A working mom is catching flak for her confession on Reddit that she doesn’t see a problem with her husband’s refusal to take care of the couple’s 2-year-old son. Not surprisingly, her embrace of what she calls a “traditional parenting dynamic” isn’t a popular one—and her post quickly went viral.
The mom took to the site’s AmITheAsshole subreddit, to seek advice on a thorny situation with her sister, in a post titled, “AITA for not forcing my husband to do hands-on childcare yet?”
In her post, she explained that she’s a full-time working mom who handles all of the physical care of the couple’s toddler when she’s home. (He’s also cared for by a nanny, her mom and her sister.) “My husband pointed out that it was much more logical for me to handle the things I was already good at, rather than stress out our son by leaving him with someone who wasn’t an experienced caregiver (as opposed to my mother and sister and me).”
“I’ve always been as encouraging with him as possible to take on more childcare, but no matter how much I tell him he’s a great dad (and doing it differently from me isn’t doing it wrong!), he insists that it’s best for our son to have ‘an expert’ handling things instead of someone who ‘is still learning and therefore obviously won’t be as good,’” she continued.
Already, this looks like a pretty shaky excuse for her husband to get out of changing diapers and the other less-pleasant parts of parenting, but it gets worse.
“My husband (like a lot of parents!) isn’t super in to the baby stage, and prefers not to take on the bulk of the hands-on parenting yet. He’s really excited for the ‘kid’ stage to start in a few years, but prefers a more traditional parenting dynamic for now,” she said.
Her family members have seen through this bad dad’s charade. When the mom asked her sister to take care of her 2-year-old while she traveled for work, her sister was understandably “hostile.”
“My sister says I’m ‘mistreating’ my son by ‘denying him time with his dad’ because I’m ‘enabling’ my husband being ‘an abjectly shitty father,’” she continued. “I just don’t feel like our situation is out of the ordinary? Or that my husband is any worse a dad than any other dad I know!”
Um, yes, OP, he is, and your sister hit the nail on the head. There are so many problems with this dad’s lazy parenting we barely know where to start. Commenters were quick to point out the flaws in his logic. Mainly, that women don’t inherently know how to take care of children. We learn it as we go along, just as dads do.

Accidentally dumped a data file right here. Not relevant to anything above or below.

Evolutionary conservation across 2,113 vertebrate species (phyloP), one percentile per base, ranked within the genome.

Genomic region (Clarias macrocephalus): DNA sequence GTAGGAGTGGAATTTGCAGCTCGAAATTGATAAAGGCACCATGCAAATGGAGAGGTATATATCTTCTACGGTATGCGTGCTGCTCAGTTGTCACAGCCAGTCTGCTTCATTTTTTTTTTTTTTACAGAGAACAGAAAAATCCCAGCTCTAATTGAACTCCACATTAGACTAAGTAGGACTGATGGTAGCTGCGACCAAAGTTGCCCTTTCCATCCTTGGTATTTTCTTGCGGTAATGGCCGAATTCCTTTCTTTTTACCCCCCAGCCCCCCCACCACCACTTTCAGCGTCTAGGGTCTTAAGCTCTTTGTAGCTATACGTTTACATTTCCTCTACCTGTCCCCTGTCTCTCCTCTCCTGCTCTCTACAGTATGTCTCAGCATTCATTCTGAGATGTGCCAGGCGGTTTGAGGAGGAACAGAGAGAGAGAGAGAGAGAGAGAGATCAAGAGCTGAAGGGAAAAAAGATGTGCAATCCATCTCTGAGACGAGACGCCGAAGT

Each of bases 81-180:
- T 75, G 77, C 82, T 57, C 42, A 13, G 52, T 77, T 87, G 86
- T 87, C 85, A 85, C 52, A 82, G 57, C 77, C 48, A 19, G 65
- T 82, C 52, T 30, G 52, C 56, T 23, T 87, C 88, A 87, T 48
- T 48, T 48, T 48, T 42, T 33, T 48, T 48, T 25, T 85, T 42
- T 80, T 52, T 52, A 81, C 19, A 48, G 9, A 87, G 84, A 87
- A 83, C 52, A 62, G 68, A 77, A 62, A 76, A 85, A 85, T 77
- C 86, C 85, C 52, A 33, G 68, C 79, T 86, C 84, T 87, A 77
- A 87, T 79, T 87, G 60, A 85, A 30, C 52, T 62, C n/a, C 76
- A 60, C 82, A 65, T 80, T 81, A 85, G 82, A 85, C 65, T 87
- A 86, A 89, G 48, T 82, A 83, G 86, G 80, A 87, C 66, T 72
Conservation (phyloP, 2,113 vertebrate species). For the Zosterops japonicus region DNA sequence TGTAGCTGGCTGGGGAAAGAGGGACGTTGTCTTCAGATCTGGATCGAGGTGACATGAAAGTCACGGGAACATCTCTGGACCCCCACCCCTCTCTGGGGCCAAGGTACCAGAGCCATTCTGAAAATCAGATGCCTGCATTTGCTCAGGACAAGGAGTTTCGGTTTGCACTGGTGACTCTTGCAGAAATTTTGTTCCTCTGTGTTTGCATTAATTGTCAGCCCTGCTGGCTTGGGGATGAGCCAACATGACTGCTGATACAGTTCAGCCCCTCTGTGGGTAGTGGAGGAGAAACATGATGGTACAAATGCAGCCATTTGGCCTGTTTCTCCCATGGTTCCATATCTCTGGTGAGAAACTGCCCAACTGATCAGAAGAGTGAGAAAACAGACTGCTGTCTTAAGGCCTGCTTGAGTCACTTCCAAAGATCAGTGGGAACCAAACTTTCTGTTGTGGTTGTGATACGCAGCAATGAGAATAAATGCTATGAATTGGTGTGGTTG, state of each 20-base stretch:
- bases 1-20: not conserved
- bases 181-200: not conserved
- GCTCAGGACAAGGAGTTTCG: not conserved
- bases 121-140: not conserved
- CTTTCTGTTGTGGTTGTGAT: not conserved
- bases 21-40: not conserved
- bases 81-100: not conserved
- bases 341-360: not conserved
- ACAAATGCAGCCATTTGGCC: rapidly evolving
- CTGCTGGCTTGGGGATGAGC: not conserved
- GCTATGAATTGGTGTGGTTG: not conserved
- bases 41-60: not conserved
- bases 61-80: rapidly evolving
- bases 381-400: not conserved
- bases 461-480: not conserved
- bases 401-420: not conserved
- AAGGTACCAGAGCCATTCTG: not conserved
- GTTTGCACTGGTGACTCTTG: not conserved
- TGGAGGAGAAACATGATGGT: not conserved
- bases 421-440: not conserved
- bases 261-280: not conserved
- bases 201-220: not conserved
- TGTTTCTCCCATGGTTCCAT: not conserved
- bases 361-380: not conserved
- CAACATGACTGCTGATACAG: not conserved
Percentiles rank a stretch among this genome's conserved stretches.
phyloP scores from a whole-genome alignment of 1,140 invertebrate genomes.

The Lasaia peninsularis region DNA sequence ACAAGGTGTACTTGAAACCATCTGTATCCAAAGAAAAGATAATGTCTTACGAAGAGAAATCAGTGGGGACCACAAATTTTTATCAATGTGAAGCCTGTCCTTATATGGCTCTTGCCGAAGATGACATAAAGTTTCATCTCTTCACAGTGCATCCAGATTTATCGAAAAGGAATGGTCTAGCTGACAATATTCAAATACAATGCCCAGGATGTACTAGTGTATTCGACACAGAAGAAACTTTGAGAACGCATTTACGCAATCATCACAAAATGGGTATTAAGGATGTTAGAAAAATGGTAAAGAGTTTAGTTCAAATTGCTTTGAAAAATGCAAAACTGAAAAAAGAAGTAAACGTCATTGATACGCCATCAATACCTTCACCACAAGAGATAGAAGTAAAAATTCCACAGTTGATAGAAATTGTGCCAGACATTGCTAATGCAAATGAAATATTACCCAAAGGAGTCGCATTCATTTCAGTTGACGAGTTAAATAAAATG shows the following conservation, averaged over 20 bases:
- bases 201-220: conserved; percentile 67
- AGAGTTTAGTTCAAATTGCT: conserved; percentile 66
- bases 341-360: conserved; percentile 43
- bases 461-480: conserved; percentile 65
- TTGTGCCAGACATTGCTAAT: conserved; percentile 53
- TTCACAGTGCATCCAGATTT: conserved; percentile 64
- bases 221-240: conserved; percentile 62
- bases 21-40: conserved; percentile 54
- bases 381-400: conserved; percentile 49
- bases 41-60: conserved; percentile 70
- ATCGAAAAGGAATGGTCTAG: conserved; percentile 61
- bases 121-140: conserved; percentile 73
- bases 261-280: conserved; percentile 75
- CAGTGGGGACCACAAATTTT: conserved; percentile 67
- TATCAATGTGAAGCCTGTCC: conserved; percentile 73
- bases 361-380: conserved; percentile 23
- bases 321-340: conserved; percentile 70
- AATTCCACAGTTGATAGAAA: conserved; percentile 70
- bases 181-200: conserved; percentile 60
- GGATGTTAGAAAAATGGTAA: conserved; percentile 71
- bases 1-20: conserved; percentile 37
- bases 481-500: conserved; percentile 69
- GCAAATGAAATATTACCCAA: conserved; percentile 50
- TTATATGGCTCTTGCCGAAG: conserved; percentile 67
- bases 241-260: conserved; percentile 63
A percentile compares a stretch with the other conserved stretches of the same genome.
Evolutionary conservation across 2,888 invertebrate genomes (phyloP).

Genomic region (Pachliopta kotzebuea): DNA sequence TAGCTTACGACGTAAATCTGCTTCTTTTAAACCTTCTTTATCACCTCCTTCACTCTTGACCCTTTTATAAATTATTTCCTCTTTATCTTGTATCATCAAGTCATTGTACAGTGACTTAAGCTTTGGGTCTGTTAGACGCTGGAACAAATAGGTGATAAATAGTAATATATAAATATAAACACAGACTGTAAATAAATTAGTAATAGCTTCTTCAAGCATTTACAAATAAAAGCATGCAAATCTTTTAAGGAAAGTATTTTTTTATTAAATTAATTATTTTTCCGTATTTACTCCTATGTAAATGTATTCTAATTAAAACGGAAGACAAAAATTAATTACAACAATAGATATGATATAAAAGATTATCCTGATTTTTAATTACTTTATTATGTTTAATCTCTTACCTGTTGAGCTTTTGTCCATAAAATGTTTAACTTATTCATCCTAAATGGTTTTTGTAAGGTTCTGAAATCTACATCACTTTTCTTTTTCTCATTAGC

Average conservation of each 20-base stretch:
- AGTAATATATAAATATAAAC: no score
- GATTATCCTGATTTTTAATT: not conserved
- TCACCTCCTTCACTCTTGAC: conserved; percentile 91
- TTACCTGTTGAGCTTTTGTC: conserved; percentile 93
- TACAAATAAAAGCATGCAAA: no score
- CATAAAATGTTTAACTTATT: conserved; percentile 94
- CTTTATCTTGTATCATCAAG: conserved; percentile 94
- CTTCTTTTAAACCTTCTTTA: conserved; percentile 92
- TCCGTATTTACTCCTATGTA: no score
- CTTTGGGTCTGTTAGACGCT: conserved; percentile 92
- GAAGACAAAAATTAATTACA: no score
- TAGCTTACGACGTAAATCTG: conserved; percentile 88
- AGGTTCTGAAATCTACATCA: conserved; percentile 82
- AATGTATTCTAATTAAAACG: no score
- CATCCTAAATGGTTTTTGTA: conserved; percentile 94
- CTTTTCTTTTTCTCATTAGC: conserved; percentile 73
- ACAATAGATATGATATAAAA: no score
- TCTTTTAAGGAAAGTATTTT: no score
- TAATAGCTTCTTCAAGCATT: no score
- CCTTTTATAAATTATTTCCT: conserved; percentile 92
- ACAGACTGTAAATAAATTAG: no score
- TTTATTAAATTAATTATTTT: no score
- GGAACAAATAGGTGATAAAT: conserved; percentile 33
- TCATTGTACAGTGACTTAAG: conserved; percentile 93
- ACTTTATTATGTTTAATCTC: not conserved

“The ‘I’m not experienced!’ thing is so fucking ridiculous,” one said. “Guess how you get better at stuff, OP’s husband? By doing it! It’s childcare, not brain surgery. If literal teenagers regularly do it for extra pocket money, I’m sure a grown-ass man can figure it out.”
And the OP’s sister wisely pointed out that the dad could simply be stalling—with no plans to ever parent his kid. “My sister keeps saying, ‘well how do you KNOW he’ll actually make an effort in a few years?’”
It’s a very valid concern. Research shows that fathers who took two weeks of paternity leave or more are much more likely to be actively involved in their child’s care nine months after birth—including feeding, changing diapers and getting up in the night. They are also more likely to help with chores around the house, because they know just how hard it is to take care of a little one. Since this dad has never had primary responsibility for his son, he has no clue how much work his wife does—and he’s even pressuring her to have another baby!
“Once your baby is a kid, do you think he’s going to take on scheduling doctor’s appointments and taking time off work for parent-teacher conferences and researching summer camps?” One commenter astutely noted. “Or is he only planning to be the ‘fun’ parent who takes your son to baseball games and out for ice cream while you do all the emotional labor and hard work and discipline? You are setting yourself up for a lifetime of the shit end of the stick by not making him do any work now.”
The gist of the responses? Yes, this mom is the asshole, because she expects her sister to pick up the slack for her kid’s deadbeat dad. As one person put it, “How you two share the burden at home is your own business… But when you start to ask for outside help because your husband is incapable or unwilling to burden his responsibility, that’s where it crosses a line. Your sister is correct that this is his job—not hers—you should only use her as an option when absolutely necessary.”